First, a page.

I own some expensive tire gauges and I do NOT like the as much as my analog gauges that cost less than half the price.

    Here's the digital gauges I own.

    The two main problems are batteries that go dead and they don't hold the readings very well. After you remove the gauge from the tire valve, the PSI reading starts to drop instead of staying steady, unlike my better, but cheaper analog tire gauges that don't budge a bit after removed.

    A good analog gauge for cars is this one.

    A good analog gauge for motorcycles is this one, because of the 90 degrees chuck.

    -Don- SSF, CA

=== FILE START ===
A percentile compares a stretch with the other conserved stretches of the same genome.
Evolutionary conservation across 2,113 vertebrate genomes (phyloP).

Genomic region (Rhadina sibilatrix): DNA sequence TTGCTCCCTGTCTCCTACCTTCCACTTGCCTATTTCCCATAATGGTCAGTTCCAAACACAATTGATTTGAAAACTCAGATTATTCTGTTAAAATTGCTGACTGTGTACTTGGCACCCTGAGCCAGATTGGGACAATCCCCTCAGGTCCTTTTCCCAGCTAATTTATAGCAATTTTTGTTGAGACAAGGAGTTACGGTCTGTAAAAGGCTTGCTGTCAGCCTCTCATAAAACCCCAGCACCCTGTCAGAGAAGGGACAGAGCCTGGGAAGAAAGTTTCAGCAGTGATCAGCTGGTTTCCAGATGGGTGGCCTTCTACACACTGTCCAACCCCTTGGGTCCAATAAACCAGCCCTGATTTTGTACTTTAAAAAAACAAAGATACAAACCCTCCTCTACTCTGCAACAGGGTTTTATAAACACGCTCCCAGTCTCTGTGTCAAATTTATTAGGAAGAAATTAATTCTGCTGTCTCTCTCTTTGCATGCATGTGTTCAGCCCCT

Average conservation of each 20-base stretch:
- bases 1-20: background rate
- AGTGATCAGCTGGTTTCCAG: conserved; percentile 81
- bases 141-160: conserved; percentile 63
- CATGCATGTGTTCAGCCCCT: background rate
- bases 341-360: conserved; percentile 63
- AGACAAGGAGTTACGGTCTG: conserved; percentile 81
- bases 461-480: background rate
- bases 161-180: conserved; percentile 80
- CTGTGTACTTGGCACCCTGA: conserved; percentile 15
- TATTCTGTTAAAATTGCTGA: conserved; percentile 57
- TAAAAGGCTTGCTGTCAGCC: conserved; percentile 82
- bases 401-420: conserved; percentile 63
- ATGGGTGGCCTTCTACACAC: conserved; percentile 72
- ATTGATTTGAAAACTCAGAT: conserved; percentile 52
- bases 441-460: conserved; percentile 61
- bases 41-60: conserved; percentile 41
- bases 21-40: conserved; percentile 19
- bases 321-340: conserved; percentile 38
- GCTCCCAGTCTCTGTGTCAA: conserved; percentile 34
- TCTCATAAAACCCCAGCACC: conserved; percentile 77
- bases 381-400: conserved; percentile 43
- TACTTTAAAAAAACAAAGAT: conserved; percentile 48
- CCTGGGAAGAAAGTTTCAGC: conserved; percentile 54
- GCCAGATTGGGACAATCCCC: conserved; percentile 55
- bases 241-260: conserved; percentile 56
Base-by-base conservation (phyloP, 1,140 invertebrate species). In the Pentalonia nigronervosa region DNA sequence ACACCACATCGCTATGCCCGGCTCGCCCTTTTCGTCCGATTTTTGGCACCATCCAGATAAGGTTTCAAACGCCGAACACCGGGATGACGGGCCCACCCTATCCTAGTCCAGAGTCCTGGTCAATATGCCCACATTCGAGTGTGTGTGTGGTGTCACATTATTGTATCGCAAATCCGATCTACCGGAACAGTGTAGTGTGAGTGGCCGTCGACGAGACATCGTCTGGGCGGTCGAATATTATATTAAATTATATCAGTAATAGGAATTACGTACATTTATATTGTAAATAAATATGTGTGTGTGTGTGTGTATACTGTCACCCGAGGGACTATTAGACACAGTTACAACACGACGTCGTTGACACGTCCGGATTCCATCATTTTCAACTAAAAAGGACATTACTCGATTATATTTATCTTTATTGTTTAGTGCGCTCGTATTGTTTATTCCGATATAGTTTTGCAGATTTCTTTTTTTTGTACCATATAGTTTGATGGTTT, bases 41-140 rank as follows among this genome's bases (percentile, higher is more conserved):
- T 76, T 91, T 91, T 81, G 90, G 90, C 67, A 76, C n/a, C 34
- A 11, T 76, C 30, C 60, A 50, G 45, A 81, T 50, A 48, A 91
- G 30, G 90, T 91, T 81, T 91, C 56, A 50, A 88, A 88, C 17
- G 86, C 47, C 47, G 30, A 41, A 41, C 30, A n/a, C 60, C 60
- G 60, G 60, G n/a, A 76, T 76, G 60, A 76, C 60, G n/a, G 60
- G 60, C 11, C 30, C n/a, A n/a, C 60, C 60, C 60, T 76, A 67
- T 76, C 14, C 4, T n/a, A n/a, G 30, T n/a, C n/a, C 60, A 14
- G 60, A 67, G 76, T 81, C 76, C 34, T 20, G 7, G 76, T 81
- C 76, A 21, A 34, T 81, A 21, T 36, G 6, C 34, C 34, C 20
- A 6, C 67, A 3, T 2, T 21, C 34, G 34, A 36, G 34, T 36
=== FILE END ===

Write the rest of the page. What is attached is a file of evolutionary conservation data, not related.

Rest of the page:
My digital gauges both hold the pressure indication until either they time out (about 30 seconds) or until I zero them for the next reading.

    I've just bought a new adaptor valve with high pressure CO2 cylinders for use on track-days. All I need to do is find a way of fitting a gauge and bleed valve into the adaptor - I have a couple of ideas to play around with but I need to find an outlet for pressure adaptors, chucks and hoses, not too easy in the sticks.

    Ken.
    Die dulci fruimini!
    Ken.
    Wolds Bikers, Lincolnshire, England.

  10. #10
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    Thanks Don,

    That analog gauge looks easier to use than the one I own. Mine don't have that long rubber tubing.

    I'll try and locate one at my local NAPA or Car Quest store. I don't want to order online if possible since the shipping charge..either via USP or Fed Ex.. probably will cost more than the gauge itself.



    Larry T.